At a Mexican ranch, fugitive O'Malley and pursuing Sheriff Stribling agree to help rancher Breckenridge drive his herd into Texas where Stribling could legally arrest O'Malley, but Breckenridge's wife complicates things.
In order to free his best friend Paul Bondi from jail, cowboy Jack Burns gets himself imprisoned only to find out that Bondi does not want to escape. Thus Burns breaks out on his own and is afterwards being chased in the mountains by sheriff Johnson with a helicopter and jeeps.Written by
Not only does Kirk Douglas consider this his favorite picture, but his son Michael considers it his father's best work, too. Douglas also flouted convention, and caution, at the time, by performing his own stunts in the movie. See more »
The helicopter pilot reported that Burns fired at his tail rotor (to allow him to land safely). However, without actually seeing the trajectory of the bullet, angle of the rifle, or the impact (it missed), the pilot had absolutely no way of knowing Burns' intentions. See more »
[to his horse, as he watches jets leave contrails across the sky]
Time we took off, too.
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the credits at the beginning of the film use a font with uppercase consonants and lower case vowels (of various sizes) , but for the names only. See more »
"Lonely Are the Brave" is a western from 1962, an era when this genre was suffering changes. If you are to judge the movie from the plot outline you might consider it to be an old fashioned western, but this is not the case here. This aspect can be noticed from the beginning, when the character of Jack Burns (Kirk Douglas) is introduced. He is a lone cowboy, traveling across the land on his horse, caring little about tomorrow. He seems to be out of place in the modern world and this modern world is hostile to him and his old ways.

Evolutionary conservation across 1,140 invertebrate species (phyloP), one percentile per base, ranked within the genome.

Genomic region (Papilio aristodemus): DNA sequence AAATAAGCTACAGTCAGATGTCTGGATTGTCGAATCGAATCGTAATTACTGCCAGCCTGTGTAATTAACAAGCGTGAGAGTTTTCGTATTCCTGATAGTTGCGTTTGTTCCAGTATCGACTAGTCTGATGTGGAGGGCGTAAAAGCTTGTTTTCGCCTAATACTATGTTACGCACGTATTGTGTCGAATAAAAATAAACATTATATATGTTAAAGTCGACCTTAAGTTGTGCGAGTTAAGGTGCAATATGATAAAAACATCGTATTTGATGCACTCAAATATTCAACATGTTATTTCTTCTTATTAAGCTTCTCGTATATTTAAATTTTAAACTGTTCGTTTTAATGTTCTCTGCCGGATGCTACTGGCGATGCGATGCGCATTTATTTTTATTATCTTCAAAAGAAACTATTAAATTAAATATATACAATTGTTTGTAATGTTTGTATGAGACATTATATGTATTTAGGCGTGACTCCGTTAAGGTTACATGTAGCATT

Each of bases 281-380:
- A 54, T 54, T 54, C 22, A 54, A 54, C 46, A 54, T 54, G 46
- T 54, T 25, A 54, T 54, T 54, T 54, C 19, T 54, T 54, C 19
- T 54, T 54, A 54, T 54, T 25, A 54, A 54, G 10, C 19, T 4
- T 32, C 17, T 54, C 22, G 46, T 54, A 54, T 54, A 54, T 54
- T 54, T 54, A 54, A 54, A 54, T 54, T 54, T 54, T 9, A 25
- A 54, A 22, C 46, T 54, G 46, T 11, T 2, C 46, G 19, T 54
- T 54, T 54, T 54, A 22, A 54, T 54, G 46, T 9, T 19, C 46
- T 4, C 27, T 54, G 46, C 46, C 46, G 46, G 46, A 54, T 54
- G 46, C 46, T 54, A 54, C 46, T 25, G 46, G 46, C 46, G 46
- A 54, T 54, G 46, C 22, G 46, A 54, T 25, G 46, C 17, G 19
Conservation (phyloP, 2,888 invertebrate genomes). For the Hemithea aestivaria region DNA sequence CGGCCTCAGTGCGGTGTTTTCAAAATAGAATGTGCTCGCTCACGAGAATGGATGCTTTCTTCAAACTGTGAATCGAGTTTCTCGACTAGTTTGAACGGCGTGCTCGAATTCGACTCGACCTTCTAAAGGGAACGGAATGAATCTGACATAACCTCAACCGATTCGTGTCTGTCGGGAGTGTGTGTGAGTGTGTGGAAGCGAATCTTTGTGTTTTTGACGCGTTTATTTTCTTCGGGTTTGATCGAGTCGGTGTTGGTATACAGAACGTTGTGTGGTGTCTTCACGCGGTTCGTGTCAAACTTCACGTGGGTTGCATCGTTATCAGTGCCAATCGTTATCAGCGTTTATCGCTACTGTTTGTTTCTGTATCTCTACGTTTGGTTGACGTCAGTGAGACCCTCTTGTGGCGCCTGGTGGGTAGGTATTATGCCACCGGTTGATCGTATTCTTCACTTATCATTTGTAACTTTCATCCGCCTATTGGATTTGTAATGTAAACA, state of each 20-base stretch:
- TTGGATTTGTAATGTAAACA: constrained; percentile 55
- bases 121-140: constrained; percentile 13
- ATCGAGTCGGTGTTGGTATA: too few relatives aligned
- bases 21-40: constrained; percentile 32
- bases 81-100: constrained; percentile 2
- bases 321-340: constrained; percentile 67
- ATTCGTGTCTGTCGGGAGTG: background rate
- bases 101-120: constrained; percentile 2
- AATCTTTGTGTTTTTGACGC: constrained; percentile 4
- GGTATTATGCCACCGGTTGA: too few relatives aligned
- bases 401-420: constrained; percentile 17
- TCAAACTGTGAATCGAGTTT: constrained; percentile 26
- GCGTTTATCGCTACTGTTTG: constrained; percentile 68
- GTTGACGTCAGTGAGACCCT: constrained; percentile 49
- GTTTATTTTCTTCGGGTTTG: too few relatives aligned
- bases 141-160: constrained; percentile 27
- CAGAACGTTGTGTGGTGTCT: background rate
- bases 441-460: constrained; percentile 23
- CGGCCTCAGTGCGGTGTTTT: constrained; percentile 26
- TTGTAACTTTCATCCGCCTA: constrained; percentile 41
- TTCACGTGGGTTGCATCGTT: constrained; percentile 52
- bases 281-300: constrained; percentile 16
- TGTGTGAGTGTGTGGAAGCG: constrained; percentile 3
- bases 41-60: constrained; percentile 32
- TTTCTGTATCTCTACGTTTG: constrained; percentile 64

One of the strengths of the movie is that it has a well developed central character. Kirk Douglas manages to create a believable cowboy, one that is stuck in the past refusing to acknowledge that the world has changed and he needs to adapt. Jack Burns is indeed a lonely cowboy because his way of seeing things is not shared by the others. The film also has the advantage of having a good screenplay, written by Dalton Trumbo ("Spartacus", "Papillon"), one of the best screenwriters of his time.
This was Kirk Douglas' favorite movie of his own and you can surely tell that because he gives here one of his best performances. The acting is generally good, the roles of Walter Matthau and Gena Rowlands being worth mentioning. You can also check out George Kennedy in one of his early roles, as the brutish deputy Guttierez.
The movie may have its flaws, but it is definitely worth seeing by everyone. Due to its style and content the film also marks a transition from classical westerns to modern ones, so fans of the genre should not miss it.
My rating: 7,5/10
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